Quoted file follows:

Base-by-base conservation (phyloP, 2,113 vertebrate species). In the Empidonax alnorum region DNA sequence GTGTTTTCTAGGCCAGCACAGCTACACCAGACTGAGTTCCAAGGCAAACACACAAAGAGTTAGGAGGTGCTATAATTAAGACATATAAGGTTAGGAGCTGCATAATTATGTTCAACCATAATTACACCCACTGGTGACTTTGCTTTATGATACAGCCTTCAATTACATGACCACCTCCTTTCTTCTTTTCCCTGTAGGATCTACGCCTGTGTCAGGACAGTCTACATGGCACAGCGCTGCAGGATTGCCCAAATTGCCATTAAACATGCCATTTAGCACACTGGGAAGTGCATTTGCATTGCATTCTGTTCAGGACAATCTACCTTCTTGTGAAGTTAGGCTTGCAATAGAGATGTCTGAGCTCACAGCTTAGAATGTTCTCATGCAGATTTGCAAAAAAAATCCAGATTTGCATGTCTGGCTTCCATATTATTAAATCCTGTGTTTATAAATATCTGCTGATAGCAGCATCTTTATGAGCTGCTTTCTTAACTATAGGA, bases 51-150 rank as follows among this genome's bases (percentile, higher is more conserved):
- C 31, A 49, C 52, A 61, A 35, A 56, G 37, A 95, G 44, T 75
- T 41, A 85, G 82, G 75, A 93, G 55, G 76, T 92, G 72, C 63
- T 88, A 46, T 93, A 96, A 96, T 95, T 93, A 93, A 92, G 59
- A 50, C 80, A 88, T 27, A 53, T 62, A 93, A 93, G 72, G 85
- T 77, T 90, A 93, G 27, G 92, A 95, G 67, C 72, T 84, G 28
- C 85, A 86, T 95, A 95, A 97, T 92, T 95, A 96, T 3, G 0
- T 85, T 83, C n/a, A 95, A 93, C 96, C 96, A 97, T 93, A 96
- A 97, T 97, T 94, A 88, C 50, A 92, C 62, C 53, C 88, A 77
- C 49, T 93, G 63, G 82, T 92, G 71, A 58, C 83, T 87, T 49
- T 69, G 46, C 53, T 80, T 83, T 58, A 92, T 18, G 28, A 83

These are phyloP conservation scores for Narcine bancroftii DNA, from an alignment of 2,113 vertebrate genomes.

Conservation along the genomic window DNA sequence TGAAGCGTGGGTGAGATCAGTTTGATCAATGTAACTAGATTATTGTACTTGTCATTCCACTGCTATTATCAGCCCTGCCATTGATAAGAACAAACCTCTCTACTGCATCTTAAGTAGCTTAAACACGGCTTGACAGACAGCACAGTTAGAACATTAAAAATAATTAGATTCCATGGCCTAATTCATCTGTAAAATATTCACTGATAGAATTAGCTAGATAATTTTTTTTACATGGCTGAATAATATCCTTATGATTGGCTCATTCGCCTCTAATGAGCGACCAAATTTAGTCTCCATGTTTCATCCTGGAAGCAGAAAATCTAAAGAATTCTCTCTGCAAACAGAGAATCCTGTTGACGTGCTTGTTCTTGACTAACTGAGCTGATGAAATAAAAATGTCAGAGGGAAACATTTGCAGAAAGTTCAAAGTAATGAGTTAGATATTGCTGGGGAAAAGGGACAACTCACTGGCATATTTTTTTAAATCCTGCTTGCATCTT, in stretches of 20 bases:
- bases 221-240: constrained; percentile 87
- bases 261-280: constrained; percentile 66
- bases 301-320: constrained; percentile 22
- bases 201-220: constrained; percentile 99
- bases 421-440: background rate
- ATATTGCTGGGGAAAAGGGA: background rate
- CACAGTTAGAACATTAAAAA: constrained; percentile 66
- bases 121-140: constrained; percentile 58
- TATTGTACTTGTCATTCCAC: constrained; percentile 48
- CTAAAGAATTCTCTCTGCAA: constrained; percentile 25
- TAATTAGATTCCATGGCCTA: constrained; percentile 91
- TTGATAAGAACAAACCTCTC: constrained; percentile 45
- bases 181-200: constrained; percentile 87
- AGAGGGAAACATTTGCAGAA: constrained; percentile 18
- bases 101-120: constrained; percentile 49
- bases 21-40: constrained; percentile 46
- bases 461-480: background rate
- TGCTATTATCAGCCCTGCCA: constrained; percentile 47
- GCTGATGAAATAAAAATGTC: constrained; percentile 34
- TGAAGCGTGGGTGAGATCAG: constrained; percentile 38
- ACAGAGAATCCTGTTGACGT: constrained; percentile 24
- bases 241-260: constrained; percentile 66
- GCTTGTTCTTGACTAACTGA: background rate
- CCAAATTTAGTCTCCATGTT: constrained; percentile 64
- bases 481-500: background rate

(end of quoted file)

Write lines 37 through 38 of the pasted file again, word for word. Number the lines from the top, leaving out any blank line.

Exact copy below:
- CCAAATTTAGTCTCCATGTT: constrained; percentile 64
- bases 481-500: background rate